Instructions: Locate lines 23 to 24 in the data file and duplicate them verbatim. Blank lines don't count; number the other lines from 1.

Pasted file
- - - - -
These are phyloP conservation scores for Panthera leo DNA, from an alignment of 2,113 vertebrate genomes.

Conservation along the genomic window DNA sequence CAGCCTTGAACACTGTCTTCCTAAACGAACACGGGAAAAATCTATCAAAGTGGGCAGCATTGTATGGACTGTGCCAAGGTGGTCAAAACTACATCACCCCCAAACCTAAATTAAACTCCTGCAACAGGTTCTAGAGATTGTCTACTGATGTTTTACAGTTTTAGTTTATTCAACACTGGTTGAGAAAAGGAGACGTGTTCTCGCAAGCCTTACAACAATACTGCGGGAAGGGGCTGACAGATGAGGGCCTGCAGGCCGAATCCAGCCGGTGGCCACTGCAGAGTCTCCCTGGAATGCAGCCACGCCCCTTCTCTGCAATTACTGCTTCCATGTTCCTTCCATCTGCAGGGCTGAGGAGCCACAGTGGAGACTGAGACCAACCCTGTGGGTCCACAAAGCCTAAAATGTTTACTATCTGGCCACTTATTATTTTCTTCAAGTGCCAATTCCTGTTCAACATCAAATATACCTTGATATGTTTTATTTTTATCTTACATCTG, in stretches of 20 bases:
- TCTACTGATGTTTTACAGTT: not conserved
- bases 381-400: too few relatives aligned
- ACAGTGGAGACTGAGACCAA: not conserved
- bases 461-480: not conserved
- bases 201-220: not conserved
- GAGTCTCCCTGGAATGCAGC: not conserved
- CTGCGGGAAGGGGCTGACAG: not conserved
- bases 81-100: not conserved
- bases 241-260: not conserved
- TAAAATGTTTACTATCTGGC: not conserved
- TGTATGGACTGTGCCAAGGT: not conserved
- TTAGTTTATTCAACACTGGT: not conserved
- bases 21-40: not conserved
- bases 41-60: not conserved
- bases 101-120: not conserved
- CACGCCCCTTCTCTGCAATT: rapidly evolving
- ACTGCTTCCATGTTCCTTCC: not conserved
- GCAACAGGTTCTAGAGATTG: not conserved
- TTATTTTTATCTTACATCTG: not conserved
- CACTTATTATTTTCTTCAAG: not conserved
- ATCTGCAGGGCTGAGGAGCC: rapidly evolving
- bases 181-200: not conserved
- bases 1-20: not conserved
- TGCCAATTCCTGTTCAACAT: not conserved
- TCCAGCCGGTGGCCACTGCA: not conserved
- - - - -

- ATCTGCAGGGCTGAGGAGCC: rapidly evolving
- bases 181-200: not conserved